Another two days and we thought we would stay two months in Maupiti. This is a truly lovely place and we were captured by her charms. I saw Tearii in the town and he greeted me, “Iorana, Popeye.” The Polynesians just can't say “Russ.” It comes out as a tortured, “ruse.” So I tell them my name is “Popeye.” It sounds Polynesian and they easily remember it. My grandson, Harlan, calls me “Popeye.”
Two more days and another skiff visited Uproar. They had four adults and five young boys. Mana asked me about going to Mopelia. I said perhaps we would go. Again, he mentioned the lobsters and fish there. Then all five boys climbed onto Uproar, followed by their parents. Lisa and I had been doing woodworking projects and the cockpit was cluttered with tools, wood shavings and dust. Lisa uttered, “I can't do this.” Too late. They all made themselves comfortable.
We apologized but no one seemed to mind the mess. The boys were delightful. Lisa made the little, toy airplanes for each of them, we often carry on shore. Mana asked if we could take him and his wife, Maureen to Mopelia. I said we were taking Angelique and that would make 3 people. Angelique's husband, Tearii (different one) was there and said he would like to go too. Suddenly we had four passengers. Lisa asked about the boys. We really didn't want to be responsible for sailing with children. Maureen explanied that the boys would stay with their grandparents.
Mana explained that he knows the pass to Mopelia well. He has gone there on several yachts in the past. He mentioned he traveled on Allora, our good friends Marcus and Dianne. We said depending on weather, yes we could take them. Then came discussions about how much gasoline we could take, lashed to our rail. They left us two large bags of fruit and vegetables.
Lisa and I took 1 ½ tons of hurricane relief supplies to Dominique along with a young Martinique couple. Sure, we could load Uproar again for the 80 mile journey. But I kept saying “maybe.” I kept saying it depends on weather and our plans are not firm. I also said we would most likely not be returning to Maupiti so couldn't bring them back. They said that wasn't a problem.
We are now quite popular in Maupiti. Just tell someone you are going to Mopelia and you will make friends. We are more than happy to bring supplies and passengers to this isolated atoll. Other cruisers have told us the local people will invite us for dinner every night and bring fish and lobsters daily to us.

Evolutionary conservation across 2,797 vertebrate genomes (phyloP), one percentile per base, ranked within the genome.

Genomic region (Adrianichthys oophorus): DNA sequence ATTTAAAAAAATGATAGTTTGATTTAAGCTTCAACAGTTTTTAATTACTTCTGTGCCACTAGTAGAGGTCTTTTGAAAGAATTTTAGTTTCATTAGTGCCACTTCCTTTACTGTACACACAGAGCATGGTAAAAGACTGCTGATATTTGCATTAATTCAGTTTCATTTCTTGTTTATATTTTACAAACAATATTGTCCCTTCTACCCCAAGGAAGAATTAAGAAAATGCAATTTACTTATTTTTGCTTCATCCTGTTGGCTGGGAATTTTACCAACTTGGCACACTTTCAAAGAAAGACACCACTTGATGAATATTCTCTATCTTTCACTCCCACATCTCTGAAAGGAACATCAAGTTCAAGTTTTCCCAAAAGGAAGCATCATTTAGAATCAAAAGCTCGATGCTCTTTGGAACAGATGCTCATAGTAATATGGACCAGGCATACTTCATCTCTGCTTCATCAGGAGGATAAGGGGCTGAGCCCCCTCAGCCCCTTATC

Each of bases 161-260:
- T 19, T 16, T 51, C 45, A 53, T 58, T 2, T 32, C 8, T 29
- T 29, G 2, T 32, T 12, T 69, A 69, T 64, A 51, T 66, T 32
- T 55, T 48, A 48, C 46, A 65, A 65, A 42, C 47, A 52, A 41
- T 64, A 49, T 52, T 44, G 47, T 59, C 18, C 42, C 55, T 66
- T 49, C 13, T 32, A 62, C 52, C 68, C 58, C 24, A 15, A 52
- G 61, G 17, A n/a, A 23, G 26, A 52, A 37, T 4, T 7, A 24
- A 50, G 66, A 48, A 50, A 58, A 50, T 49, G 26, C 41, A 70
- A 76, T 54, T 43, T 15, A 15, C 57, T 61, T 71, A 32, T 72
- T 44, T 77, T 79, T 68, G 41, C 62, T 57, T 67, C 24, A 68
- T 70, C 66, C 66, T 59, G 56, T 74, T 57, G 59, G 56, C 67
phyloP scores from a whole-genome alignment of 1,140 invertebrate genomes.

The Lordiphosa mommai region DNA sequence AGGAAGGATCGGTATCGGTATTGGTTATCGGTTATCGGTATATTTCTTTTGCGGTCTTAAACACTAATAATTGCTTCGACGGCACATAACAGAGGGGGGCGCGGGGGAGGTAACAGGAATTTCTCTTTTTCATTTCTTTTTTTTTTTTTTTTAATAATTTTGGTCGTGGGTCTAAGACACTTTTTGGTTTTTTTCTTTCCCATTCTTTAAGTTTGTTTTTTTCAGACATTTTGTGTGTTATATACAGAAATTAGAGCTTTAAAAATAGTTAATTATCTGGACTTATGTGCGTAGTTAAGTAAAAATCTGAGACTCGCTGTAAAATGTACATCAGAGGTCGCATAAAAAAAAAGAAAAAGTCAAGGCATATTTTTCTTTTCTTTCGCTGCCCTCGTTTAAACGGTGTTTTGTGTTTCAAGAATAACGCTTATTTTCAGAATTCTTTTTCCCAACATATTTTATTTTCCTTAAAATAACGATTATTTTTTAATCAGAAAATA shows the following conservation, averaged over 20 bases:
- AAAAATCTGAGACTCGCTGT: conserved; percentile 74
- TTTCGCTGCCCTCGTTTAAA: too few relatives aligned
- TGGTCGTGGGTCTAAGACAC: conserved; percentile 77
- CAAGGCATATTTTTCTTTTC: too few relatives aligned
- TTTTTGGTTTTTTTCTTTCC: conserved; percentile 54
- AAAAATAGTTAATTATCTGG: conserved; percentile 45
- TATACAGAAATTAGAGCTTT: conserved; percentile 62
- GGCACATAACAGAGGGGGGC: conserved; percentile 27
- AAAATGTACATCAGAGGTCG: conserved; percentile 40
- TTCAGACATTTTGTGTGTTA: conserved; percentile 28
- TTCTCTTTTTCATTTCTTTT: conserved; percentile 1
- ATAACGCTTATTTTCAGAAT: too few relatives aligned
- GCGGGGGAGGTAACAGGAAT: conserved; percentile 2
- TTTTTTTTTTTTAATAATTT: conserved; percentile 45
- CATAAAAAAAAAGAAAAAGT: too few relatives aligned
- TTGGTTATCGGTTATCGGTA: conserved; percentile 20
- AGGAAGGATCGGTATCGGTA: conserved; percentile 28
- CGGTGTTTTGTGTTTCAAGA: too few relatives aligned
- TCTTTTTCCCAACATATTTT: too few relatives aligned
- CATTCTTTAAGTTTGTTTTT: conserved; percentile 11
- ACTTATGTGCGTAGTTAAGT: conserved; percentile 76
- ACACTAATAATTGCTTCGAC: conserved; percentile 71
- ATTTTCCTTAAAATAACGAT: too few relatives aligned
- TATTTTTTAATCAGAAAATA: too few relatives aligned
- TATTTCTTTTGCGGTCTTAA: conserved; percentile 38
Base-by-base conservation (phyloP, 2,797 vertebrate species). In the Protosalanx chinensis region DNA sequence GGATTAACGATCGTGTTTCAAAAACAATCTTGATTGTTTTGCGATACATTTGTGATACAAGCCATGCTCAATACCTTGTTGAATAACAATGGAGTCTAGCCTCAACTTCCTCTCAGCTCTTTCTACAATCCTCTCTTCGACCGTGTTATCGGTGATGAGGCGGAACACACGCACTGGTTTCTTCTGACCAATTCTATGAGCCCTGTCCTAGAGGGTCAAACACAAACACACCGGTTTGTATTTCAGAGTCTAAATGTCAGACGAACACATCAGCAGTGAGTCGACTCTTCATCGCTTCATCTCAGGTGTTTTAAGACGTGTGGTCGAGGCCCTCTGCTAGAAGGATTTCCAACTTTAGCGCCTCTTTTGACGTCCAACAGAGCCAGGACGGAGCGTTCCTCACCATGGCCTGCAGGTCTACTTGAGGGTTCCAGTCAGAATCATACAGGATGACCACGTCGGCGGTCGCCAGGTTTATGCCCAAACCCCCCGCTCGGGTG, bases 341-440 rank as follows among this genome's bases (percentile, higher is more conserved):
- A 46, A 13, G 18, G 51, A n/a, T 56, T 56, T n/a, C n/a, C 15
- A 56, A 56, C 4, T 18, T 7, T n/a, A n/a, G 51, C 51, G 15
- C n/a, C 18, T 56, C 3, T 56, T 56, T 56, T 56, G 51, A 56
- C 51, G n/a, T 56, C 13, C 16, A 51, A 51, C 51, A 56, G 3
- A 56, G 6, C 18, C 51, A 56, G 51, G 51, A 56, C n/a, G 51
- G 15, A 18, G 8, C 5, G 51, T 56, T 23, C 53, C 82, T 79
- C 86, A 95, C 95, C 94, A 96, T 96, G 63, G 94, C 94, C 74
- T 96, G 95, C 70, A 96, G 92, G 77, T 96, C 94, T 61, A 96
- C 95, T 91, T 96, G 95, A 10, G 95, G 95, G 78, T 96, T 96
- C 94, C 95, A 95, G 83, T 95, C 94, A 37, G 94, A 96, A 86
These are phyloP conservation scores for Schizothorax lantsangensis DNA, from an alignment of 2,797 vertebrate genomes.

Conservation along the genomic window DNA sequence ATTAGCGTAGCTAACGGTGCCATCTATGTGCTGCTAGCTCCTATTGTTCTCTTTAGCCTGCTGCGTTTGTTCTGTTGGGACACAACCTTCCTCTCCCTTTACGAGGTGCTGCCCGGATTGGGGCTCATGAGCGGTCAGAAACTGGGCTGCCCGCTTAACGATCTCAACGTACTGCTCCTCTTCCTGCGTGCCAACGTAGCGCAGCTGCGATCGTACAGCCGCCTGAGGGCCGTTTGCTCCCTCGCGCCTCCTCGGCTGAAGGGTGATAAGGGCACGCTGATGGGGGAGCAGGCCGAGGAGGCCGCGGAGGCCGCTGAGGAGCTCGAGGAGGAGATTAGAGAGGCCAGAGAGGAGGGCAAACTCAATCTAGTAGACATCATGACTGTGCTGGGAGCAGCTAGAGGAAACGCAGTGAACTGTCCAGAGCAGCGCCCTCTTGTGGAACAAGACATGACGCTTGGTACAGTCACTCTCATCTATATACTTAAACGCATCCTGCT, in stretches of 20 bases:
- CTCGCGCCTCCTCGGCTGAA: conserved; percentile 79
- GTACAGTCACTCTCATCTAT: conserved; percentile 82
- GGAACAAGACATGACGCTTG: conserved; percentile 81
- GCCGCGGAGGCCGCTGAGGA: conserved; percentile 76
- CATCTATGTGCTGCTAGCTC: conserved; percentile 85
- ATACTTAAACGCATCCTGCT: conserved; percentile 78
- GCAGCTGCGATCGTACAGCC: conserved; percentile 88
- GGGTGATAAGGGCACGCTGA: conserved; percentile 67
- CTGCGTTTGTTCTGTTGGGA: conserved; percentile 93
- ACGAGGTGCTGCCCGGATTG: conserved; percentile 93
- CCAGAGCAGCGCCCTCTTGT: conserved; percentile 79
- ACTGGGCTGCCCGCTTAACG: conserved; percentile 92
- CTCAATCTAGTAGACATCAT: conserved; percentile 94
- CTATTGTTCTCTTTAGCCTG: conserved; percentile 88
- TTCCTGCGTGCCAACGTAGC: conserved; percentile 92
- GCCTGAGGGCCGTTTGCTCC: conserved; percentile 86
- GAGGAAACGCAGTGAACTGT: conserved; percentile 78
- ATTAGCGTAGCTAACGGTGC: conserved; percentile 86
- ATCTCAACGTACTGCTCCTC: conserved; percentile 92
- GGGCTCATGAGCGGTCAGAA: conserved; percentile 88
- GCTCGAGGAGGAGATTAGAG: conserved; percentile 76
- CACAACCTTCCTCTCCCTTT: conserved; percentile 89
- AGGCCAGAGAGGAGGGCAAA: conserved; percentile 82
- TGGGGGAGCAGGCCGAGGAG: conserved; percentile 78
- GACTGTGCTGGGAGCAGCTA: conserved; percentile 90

Keep in mind that all of these conversations are in French. I'm sure we understand about 80% of each other. Stand by for a report on the cargo voyage of Uproar.
We are shipping our ship on a ship shipping ship
26 August 2020 | Taha'a
Russ Whitford | perfect
We have reached a cruising cul-de-sac in the South Pacific. We are in the middle of this vast ocean with no where else to go. The coconut milk run is the typical passage for cruisers circumnavigating. One leaves Panama in the spring when favorable winds and currents make for swift passages to Galapagos and then Marquesas, the first archipelago in French Polynesia. That's exactly what we sailed on Uproar in 2018.
Many cruisers spend only the three months allowed in FP, then sail to Tonga, Fiji and on to New Zealand. NZ is safe during the cyclone season which is from November to April. From NZ, cruisers sail back into the South Pacific islands of Vanuatu, New Caledonia, Papa New Guinea, etc. Then on to Australia and perhaps Indonesia and Thailand.
We knew we would love FP enough to stay more than the normal three months allowed. We applied for Carte De Sejours, long term visas at the French Consulate in Panama. It was a lot of paperwork but we achieved a visa that is renewable indefinitely. Essentially, we have permanent residency in FP should we pay the $90 per year to renew.
We now have sailed in FP for over two years....and still love being here. FP covers an area the size of Europe but with only 280,000 people. There are 120 islands or atoll groups. We have sailed to all five archipelagos but not nearly seen it all. While the entire Eastern Caribbean cruising ground fits inside Lake Michigan. We have sailed 1,000 miles between island groups in FP! And again, loved all of it. The Polynesian people are a definite bonus. Just two days ago, Lisa and I were biking in a remote area of Raiatea and passed a group of people having a Sunday BBQ. They readily asked us to "mangez," share their meal. Keep in mind that recently FP has opened up to tourists. Covid has definietly accompanied the tourists. We are white people and look like tourists. Yet, these people welcomed us to join them in a meal. OK, they did keep their distance but engaged us in conversation. We quickly tell them we are not tourists. "Nous habite ici." We live here! That helps break the ice. I'll never forget the 4 year old girl who was enthralled with Lisa. She coyly sneaked behind Lisa and shiffed her pony tail. That girl had the most beautiful, huge eyes and eye lashes that would put a camel to shame!